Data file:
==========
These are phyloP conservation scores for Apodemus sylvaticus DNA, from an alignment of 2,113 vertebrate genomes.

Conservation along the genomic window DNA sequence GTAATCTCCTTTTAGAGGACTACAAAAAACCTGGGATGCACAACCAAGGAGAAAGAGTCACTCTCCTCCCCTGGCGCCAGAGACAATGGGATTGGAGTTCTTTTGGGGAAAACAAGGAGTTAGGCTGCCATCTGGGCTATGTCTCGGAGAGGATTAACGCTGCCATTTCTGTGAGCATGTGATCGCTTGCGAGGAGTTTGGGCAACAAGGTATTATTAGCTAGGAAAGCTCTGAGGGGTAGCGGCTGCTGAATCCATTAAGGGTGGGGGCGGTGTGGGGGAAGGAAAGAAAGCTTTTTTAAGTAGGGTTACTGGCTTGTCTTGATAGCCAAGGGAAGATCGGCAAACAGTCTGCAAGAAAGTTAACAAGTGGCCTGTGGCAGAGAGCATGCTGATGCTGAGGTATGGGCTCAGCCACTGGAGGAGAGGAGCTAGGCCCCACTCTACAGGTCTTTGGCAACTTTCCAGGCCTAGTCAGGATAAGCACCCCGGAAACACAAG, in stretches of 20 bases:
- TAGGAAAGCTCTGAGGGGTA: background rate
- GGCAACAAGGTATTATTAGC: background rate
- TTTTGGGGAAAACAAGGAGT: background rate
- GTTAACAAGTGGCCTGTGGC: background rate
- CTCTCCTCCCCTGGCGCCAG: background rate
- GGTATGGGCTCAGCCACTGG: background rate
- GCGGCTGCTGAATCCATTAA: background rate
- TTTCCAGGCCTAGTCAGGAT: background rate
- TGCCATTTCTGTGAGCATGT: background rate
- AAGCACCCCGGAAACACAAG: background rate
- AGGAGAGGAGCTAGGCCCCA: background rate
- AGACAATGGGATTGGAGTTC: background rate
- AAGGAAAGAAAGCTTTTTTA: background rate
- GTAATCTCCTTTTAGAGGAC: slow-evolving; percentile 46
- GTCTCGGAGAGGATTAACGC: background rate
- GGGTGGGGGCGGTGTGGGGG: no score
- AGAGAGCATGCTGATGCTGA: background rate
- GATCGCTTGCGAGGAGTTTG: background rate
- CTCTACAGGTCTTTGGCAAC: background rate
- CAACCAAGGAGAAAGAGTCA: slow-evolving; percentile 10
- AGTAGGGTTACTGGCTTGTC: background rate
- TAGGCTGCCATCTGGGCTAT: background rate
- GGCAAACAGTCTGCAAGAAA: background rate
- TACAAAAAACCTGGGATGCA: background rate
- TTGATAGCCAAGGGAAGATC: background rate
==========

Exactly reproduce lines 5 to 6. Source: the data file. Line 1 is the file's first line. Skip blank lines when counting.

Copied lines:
- TTTTGGGGAAAACAAGGAGT: background rate
- GTTAACAAGTGGCCTGTGGC: background rate